Fire department mothballs rescue truck
For nearly 50
years, the Kokomo Fire Department operated two rescue trucks to protect
the city. With one stationed north and another south, these specialized
service vehicles responded to vehicle accidents and fires alike.
But the city administration has decided that
overtime costs have risen too high to continue operating both vehicles.
Two weeks ago, Rescue No. 2 was taken out of service. According to
Chief Nick Glover, the change will greatly improve the department’s
“We just thought the manpower we had could be better
used elsewhere,” said Glover. “We are on a path to go way over budget
on overtime. We had $180,000 budgeted, and as of today (July 24), I’m
at $161,000 spent.
“This was an issue for the administration, and we
were tasked with coming up with a way to head it off. This was the best
option available. It’s always nice to have more an better. I’d like to
have 20 fire trucks and 200 guys and a fire station on every corner,
but it’s not fiscally reasonable.”
Glover contended that the move will prevent the
department from exceeding its $180,000 overtime budget -- an impressive
feat considering the department spent $277,500 in overtime in 2013.
“The way we’ve been operating, this overtime is
spent just to staff the apparatus,” said Glover. “With this change,
staying under $180,000 is my goal, though a lot of factors come into
play with contractual time off and sick leave.”
The rescue truck carries specialized equipment for
forcible entry, ventilation fans, air packs, extrication equipment,
ladders, and lighting. It also carries water to the scene. In essence,
it is a utility truck. It now sits in storage at Fire Station No. 6.
That’s the last place Rick Daily, president of Fire Fighters Local 396
and the former driver for Rescue No. 2, wants it to be.
Daily believes that removing the truck from service
will jeopardize public safety, and he isn’t mincing words about it. He
took to social media to plead his case, launching a Facebook page for
the union and criticizing the city administration for its actions.
“I’m upset because it is a fire truck being shut
down in a city this size,” said Daily. “Shutting it down puts
firefighters’ lives at risk and citizens at risk. It’s been here 50
years, and all of a sudden they’ve decided we don’t need it. But the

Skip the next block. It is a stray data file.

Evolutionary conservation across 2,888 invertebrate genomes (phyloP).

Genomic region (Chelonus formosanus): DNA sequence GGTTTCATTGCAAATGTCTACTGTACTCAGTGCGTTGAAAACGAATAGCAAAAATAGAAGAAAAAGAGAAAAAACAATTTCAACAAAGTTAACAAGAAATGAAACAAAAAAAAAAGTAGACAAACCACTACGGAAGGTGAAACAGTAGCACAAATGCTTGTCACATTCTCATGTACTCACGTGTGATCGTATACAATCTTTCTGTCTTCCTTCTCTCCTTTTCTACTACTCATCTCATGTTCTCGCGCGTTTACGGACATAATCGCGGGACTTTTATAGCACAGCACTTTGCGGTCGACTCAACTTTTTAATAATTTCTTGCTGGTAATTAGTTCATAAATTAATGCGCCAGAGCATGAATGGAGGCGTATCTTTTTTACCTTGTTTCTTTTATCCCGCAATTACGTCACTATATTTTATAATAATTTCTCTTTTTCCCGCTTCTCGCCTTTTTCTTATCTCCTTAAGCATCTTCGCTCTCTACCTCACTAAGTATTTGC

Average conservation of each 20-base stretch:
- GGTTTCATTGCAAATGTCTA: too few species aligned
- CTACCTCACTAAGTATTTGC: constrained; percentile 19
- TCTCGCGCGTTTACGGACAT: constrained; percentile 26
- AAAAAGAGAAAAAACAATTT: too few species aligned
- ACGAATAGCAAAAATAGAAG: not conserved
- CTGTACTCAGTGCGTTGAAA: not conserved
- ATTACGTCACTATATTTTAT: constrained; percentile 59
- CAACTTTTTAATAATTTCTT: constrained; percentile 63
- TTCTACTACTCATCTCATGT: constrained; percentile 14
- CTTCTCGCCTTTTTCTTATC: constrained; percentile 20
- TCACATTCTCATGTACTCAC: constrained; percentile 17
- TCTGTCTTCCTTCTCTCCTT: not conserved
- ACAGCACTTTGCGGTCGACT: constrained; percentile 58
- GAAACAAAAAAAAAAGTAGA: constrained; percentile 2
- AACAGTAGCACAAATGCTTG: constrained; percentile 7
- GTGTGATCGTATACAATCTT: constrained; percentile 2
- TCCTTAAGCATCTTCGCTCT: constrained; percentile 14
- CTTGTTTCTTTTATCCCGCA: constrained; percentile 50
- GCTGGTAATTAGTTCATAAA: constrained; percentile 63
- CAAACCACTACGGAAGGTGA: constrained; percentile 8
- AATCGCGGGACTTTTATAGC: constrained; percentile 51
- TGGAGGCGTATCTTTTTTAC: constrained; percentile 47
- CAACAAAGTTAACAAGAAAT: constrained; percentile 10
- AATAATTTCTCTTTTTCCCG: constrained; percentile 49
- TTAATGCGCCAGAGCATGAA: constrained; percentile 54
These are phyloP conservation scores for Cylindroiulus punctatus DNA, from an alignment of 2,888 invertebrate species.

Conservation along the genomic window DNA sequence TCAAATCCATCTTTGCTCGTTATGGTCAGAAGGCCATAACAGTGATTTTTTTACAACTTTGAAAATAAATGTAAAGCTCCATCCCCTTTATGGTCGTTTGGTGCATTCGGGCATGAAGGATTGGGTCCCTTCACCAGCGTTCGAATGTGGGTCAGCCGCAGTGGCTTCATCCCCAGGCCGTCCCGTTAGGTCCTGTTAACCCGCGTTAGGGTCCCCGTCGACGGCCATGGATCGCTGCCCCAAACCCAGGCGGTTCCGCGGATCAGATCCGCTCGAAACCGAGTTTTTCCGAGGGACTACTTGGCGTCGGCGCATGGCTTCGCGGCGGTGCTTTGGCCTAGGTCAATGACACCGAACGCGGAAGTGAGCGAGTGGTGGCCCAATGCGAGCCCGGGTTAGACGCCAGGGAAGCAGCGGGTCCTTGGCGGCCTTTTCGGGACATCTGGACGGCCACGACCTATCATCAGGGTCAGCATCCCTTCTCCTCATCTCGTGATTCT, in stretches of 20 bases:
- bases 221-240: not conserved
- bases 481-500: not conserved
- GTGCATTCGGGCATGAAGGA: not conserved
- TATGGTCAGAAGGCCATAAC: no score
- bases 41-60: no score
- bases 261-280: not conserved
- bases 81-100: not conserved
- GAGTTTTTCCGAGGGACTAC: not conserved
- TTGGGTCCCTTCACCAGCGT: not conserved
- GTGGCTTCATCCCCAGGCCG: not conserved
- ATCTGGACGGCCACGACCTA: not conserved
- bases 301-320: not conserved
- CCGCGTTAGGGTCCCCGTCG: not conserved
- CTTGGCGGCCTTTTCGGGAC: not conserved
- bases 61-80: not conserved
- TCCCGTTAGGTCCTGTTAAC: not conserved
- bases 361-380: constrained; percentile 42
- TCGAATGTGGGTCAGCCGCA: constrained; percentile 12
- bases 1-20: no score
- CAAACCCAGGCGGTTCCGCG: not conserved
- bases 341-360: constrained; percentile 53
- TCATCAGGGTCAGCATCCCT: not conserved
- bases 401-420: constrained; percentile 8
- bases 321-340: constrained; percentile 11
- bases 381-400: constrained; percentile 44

size of the city is much larger than it was 50 years ago. We actually
need another rescue truck. I never would have done this; it is the
craziest thing I’ve ever heard.
“If there is a wreck out here now, an engine company
responds. It has no extrication equipment. They have water, but if
someone is trapped or the car is inverted, they have to call once they
get to the scene to dispatch the rescue unit from downtown.”
Glover disagrees with Daily’s assertion and
explained that he has taken the steps necessary to maintain public
safety and evenly distribute services at a lower cost.
“The rescue responded mainly to car accidents,” said
Glover. “We switched that to the fire engines, which is a past
practice. The equipment the rescue carried is now on the engines,
though not to the extent that it was with the rescue. And Rescue No. 1
is stocked to the hilt. It has everything it needs. We also have
trailers with specialty equipment we can haul if needed.
“They will be able to take care of 90 percent of the
calls, but if there is an inverted vehicle, there will be dual response
from the closest engine and the heavy rescue truck from downtown.
Everybody in the city has the exact same coverage. No one is getting
something the other is not.”
Daily said he met with Glover to try to stop the
move, but was unsuccessful. The fact that the move was made to save
money elicited a bitter response from the union head.
“It’s about the money,” said Daily. “Not one person
in the city should be happy about this -- even the people who did it.
I’ve not talked to one firefighter who agrees with this move, including
the chiefs. They put a $180,000 price tag on the citizens of Kokomo and
the fire department.
“You can pay for a $6 million parking garage that
hasn’t had a car in it. You paid off two fire stations. You’re building
an $11 million baseball diamond in a flood plain. By comparison this is
chump change. To put this price tag on people’s heads is absurd.”
Daily was particularly displeased that the move
wasn’t discussed during the recent contract negotiations between the
city and the union.
“They’d been working on this for about six weeks,”
said Daily. “Maybe they could have brought it up during contract
negotiations. They never mentioned it. It’s so underhanded. We try to
negotiate in good faith, while we get threatened with layoffs.”